Rhoth felt a droplet of warm thick liquid fall upon his lower lip and snatched it with the tip of his tongue. It tasted salty, arid. Only after his tears had lubricated his eyelids could Rhoth identify the liquid to be blood from his eyes. His tears had saturated the dried blood and carried it in rivulets down his swollen lacerated face. He was able to wrench apart his eyelids and see through a pink blurring film.
            He was in a dark acrid space, less a room than an architectural mutation. It was a harlequin patchwork of steel, stone, wood and earth. Roots and cables snaked along the windowless walls in equal proliferation. The floor was a solid slab of concrete adorned with the stains of years of spilt bodily fluids. The only source of light was a single blistering halogen lamp overhead.
            Rhoth saw no one, heard nothing. Panic set in as he began to hyperventilate and his quivering gasps of protest grew thinner and garroted.
            “Calm yourself,” a disembodied voice told him.
            Rhoth immediately stopped squirming. His muscles relaxed. His breathing settled to a calmed tempo. His fright erupted, however, when he looked down and saw his body standing freely in the middle of the room, unshackled but nonetheless paralyzed.
            Rhoth frantically looked around his cell for the source of the commanding voice. “Who are you?” he shouted in cracking speech. “Where am I? What…”
            “Be quiet.”
            Rhoth, despite his every effort and intention, shut his mouth.
            From beyond the halogen’s penumbra sounded the soft deliberate encroachment of footsteps. A pair of Palatial Guards stepped into the light’s conical spread. The blue of the halogen bounced off the silver of their armor. It died against the black of their rifles. The Guards stopped, but from behind them another set of footprints drew closer.
            Into the light stepped Zeno III, 16th Sovereign of Araddor. He was tall, muscular, barrel-chested and even more imposing than he appeared on the ComNet. His thick gray beard blanketed his face. He looked every bit the impregnable human bulwark capable of repelling human invaders and natural catastrophes alike. Draped in the crimson and purple finery of Araddor’s elite and replete with the regalia of the office of Sovereign, the man cut a genuinely mythic figure. Rhoth saw a man of impressive gravity, cunning, and lethality. He watched Zeno approach him with a numbing soupcon of fear, hatred and awe.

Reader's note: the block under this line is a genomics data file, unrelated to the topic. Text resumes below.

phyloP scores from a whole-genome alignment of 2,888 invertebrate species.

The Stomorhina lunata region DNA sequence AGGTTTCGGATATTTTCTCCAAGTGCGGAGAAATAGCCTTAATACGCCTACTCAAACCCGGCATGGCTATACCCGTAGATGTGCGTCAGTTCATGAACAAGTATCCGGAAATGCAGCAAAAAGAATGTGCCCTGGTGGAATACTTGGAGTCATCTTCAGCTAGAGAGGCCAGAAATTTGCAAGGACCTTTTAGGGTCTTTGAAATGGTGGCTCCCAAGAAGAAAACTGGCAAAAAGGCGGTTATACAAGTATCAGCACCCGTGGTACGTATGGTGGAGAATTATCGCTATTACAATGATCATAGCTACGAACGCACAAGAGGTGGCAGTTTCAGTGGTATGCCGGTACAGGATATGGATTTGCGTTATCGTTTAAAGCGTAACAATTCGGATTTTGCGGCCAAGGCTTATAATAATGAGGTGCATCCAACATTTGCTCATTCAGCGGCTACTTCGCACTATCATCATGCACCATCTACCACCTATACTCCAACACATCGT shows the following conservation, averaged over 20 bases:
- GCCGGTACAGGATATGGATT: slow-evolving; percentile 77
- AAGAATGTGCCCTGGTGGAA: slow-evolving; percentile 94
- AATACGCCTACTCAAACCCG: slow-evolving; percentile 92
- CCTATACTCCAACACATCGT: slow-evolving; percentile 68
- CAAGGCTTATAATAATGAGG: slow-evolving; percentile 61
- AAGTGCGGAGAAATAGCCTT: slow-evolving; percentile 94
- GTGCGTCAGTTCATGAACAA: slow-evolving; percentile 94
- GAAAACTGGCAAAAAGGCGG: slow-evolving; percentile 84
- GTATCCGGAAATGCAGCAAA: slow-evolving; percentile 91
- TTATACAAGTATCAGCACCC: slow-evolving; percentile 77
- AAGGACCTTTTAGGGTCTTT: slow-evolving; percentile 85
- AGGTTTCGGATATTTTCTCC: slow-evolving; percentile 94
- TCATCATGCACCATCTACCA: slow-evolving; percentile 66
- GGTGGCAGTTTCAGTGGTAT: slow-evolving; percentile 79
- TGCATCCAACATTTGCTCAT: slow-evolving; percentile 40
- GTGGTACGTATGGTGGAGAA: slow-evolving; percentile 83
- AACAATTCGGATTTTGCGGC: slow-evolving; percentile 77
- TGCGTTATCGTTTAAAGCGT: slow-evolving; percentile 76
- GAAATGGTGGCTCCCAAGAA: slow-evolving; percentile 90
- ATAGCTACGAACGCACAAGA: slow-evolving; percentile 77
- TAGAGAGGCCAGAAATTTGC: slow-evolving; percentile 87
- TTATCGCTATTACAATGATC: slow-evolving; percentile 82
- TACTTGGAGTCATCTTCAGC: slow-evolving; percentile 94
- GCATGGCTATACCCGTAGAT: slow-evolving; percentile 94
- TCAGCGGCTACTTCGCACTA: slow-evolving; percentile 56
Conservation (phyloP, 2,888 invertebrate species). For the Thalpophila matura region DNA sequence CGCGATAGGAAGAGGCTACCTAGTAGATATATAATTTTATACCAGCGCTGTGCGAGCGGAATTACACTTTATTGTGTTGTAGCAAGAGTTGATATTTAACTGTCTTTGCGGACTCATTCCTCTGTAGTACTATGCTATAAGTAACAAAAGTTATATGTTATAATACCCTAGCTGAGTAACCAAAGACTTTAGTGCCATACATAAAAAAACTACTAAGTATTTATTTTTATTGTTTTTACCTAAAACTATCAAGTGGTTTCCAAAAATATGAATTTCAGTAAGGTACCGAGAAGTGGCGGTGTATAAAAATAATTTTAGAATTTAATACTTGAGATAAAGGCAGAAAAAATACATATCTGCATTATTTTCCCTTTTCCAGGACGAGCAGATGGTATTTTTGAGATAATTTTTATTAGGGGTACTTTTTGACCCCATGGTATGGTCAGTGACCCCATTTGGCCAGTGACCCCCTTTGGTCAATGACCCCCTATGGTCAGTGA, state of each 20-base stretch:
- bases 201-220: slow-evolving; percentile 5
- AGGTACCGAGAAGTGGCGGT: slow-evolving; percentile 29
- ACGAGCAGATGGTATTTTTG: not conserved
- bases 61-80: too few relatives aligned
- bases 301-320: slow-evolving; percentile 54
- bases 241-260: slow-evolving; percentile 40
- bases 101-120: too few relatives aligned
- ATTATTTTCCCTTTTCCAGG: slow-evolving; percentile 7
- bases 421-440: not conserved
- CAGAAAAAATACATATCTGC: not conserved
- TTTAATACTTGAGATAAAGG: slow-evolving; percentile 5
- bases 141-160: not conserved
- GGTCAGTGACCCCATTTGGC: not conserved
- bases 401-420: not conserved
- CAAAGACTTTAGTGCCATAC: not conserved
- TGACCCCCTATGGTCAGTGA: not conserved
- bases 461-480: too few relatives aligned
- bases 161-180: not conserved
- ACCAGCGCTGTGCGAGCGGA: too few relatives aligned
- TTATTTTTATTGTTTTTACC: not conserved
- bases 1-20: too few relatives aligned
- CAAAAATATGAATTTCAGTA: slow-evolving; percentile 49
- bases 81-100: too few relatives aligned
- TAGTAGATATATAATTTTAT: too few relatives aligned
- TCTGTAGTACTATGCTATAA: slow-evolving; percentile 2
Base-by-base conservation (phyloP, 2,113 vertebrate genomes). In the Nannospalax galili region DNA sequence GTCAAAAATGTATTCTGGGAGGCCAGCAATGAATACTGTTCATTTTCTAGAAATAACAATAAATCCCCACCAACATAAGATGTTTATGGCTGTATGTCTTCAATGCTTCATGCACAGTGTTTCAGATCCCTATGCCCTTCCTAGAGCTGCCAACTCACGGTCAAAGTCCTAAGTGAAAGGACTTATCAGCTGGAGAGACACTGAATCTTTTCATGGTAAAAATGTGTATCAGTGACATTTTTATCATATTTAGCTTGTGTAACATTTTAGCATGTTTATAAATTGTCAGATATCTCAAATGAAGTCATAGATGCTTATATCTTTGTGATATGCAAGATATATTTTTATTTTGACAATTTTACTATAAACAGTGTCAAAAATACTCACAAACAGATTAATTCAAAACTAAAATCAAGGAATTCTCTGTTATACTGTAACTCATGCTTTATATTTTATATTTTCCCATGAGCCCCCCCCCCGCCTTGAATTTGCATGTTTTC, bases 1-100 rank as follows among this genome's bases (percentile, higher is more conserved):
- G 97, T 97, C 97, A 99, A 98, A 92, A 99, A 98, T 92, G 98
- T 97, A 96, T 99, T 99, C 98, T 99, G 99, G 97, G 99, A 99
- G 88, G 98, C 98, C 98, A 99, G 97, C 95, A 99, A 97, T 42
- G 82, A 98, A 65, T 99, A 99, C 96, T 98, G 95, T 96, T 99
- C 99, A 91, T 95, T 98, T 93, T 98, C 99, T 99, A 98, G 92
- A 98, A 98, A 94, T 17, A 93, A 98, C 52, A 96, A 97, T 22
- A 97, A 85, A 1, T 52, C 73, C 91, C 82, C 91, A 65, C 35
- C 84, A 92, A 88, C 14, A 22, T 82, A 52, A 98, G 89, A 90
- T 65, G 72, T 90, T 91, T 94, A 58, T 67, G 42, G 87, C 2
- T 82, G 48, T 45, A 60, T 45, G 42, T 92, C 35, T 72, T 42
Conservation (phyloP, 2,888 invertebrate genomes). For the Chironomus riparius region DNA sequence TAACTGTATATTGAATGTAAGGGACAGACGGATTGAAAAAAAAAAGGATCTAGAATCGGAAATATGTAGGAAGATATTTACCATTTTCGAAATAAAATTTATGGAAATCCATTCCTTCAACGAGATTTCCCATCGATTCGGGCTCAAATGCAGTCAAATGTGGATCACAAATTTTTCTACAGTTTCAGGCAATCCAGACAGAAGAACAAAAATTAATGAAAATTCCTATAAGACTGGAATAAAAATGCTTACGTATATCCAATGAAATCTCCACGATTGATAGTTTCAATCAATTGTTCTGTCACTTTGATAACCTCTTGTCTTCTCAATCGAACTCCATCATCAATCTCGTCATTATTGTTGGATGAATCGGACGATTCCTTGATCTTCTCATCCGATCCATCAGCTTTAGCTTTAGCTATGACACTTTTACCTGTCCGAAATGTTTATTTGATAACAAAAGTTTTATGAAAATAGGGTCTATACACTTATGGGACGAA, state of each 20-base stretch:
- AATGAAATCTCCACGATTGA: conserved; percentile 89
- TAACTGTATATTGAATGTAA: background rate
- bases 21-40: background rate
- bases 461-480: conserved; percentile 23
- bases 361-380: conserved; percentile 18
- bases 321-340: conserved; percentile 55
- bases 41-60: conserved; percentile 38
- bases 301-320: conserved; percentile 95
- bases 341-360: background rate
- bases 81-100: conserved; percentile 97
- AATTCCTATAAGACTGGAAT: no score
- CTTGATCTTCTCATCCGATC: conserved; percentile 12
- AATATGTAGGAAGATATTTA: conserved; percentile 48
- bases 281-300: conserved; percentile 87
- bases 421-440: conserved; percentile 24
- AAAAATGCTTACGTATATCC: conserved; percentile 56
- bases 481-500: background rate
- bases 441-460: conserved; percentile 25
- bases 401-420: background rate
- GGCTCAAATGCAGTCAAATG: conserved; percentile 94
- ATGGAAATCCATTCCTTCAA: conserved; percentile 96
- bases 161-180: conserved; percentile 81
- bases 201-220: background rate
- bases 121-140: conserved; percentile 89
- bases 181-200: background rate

The Sovereign of Araddor stopped two feet from Rhoth’s unresponsive body and smiled. “It’s a pleasure to make your acquaintance, Mr. Rhoth,” he said. “I’m hoping I can appeal to your sense of reason with what I intend to propose.”

Wednesday, April 6, 2011


            She never meets their eyes. Every eye is a swarm of insects. Her every move – every sway, whorl, and undulation of her flesh – draws a dozen voracious clouds buzzing with insatiable arousal. She is struck by an onslaught of pawing, probing waves. She feels every pincer tug, every mandible grope at her erogenous zones. She watches their entomical fantasies play out upon her skin. She scratches at herself. She feels unclean.